Eric had soil tests conducted at Gilgai, discovering that it too was depleted of essential minerals, including carbon. This meant that the farm and Eric’s health were now one and the same – both had to recover. But where were the minerals going to come from, he wondered? A mine? A factory? That didn’t sound very practical or economical. And what about carbon? Was he supposed to spread compost over all 7000 acres of land? That didn’t sound economical either.

A chance conversation with a neighbor provided Eric with an unexpected answer: the sky. Carbon was freely available in the air, his neighbor said, in the form of carbon dioxide, and all Eric had to do was get it into the soil via photosynthesis, livestock, and planned grazing practices. The goal, he told Eric, was to grow native grass –diverse and copious amounts of it.

So that’s what he did. First, he studied the principles of planned grazing and then, after deciding to put them to work, he made another unconventional decision: to run cattle and sheep together as one grazing unit. It’s called a flerd – a flock of sheep and a herd of cattle, comingled. Years ago, he saw sheep and cattle grazing on a farm in Africa and thought “that makes sense.” Maybe to Eric – but not to many others. To say that it is not traditional to run cows and sheep together would be a huge understatement. It’s hardly done anywhere. Not only do many in agriculture consider the two types of herbivores to be incompatible with each other from a grazing perspective, most sheep and cattle farmers consider each other to be incompatible as well. In fact, Australia endured its share of range wars between sheepmen and stockmen over the decades, much like America did in the nineteenth century.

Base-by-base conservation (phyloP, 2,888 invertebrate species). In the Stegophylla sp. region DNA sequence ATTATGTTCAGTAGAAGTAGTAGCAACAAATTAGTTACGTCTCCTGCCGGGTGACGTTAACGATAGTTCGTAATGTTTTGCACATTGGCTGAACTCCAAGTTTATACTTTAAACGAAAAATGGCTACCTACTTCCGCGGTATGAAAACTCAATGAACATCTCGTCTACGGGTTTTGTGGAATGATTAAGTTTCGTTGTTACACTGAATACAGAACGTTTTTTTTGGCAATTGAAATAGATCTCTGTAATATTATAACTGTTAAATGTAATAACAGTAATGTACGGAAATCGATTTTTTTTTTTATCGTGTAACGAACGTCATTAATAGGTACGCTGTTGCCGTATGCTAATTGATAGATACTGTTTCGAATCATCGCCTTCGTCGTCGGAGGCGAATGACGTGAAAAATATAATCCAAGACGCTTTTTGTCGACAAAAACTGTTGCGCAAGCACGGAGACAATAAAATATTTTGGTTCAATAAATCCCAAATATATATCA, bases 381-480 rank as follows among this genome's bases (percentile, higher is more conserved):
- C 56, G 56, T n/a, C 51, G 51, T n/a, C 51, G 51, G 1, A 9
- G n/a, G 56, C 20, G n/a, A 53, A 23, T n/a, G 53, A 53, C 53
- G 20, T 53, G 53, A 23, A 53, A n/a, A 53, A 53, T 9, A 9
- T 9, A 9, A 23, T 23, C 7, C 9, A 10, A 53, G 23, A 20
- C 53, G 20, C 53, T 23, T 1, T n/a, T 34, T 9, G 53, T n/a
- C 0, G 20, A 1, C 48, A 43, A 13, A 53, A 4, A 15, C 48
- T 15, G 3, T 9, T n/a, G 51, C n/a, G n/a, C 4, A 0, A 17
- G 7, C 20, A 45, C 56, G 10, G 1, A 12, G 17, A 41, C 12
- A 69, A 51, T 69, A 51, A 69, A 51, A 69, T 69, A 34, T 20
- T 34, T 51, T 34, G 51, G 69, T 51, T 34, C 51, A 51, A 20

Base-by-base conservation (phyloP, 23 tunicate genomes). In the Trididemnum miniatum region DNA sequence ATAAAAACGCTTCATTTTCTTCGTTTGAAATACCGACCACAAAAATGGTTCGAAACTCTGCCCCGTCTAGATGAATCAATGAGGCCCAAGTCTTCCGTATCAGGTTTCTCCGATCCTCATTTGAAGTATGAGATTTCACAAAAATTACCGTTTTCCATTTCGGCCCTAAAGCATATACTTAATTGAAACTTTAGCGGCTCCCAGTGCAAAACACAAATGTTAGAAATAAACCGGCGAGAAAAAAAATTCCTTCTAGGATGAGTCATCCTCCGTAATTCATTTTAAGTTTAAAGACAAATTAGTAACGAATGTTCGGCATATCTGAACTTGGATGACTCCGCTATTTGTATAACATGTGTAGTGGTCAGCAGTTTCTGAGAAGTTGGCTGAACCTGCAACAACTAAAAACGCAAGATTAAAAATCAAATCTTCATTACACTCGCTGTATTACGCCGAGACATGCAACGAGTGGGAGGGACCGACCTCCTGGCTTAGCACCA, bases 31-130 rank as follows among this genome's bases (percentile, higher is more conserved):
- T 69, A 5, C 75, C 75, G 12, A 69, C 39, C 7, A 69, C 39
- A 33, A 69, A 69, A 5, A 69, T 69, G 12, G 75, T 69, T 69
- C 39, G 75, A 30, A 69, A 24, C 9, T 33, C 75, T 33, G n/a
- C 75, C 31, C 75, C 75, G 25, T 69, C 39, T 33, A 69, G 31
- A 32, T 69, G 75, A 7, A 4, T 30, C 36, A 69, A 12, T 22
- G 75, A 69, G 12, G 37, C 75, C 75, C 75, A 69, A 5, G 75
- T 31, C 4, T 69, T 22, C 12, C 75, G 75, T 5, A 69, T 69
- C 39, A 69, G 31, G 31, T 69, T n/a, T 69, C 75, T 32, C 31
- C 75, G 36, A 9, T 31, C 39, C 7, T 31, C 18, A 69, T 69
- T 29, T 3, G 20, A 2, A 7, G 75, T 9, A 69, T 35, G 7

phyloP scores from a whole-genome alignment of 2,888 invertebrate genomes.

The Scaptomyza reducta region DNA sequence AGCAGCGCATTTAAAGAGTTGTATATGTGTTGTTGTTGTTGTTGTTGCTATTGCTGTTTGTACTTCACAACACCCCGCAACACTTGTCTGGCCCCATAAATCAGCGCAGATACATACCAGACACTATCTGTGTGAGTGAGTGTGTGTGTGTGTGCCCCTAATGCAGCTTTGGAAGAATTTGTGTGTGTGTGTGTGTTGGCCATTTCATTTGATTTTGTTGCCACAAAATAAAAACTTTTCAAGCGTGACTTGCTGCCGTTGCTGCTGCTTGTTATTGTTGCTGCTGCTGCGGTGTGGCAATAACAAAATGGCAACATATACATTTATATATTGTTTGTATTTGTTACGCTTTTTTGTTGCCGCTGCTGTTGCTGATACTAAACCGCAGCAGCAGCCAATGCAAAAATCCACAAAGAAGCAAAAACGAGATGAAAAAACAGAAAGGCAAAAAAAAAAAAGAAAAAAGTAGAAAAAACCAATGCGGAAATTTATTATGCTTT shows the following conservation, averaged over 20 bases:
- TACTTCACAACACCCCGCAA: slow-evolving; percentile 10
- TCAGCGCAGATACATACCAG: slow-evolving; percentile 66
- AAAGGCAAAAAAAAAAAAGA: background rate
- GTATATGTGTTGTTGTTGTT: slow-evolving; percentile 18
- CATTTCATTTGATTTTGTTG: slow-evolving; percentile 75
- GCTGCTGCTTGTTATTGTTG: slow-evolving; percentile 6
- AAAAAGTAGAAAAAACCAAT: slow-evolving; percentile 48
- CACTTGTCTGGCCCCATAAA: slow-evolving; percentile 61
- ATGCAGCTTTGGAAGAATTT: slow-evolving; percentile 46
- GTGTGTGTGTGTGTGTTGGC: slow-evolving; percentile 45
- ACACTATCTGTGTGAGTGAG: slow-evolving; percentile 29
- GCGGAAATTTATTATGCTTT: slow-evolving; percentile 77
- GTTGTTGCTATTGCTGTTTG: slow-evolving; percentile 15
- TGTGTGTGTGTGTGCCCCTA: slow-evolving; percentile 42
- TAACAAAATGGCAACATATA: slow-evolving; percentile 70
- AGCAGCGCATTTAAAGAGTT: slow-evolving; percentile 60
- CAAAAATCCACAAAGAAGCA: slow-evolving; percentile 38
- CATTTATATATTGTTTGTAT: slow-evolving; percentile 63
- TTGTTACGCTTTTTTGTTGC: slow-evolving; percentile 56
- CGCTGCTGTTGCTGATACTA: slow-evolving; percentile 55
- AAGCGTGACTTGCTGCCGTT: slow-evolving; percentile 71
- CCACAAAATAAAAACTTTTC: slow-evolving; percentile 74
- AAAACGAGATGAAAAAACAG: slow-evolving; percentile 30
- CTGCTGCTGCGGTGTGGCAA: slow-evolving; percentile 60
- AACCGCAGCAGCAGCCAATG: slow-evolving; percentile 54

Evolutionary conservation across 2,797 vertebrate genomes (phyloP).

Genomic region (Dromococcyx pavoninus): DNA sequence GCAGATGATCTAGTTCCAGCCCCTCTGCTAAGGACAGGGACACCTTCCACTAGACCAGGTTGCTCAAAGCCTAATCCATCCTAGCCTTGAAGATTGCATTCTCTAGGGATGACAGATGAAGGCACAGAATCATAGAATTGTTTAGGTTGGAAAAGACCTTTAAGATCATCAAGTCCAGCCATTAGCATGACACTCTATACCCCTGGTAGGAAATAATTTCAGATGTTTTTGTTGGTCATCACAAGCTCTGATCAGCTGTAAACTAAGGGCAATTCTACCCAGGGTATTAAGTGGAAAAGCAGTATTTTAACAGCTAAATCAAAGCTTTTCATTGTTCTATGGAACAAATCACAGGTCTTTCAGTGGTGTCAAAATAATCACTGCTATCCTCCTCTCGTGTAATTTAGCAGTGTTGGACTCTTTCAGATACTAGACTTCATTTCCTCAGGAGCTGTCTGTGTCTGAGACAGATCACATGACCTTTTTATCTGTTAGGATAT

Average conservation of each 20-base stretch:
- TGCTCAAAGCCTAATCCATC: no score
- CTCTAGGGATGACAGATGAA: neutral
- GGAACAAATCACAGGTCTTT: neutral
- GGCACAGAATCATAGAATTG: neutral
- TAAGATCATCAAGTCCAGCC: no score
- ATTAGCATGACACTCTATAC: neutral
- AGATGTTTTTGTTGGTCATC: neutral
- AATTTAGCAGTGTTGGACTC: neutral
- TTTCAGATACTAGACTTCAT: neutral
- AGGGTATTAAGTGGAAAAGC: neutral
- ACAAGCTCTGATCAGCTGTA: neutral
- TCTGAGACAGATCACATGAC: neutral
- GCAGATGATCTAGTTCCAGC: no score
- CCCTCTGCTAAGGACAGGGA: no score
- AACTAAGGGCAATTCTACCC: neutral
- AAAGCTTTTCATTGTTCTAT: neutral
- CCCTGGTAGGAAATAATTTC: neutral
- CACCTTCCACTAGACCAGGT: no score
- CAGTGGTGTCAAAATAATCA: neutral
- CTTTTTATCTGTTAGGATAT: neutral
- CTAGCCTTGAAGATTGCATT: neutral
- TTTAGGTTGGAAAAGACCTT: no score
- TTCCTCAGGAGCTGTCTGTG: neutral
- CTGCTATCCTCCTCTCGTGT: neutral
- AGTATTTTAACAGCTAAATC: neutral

Eric ignored all that and in 2005 he put together his first flerd, eventually comingling 5000 sheep and 600 cows. His goal was to use the different grazing behaviors of sheep and cattle to benefit plant vigor, diversity, and density. Nature likes mixed-species grazing, Eric said, because animals often complement each other in what they will eat, the composition of their manure and the way their hooves interact with the soil. As Eric described it, herbivory creates an organic “pulse” below the ground surface as roots expand and contract with grazing. This feeds carbon to hungry fungi, protozoa, and nematodes, which in turn feed grass plants. The manure “pulse” aboveground helps too, especially with nutrient cycling. His plan with the flerd was to make both “pulses” beat stronger and more steadily.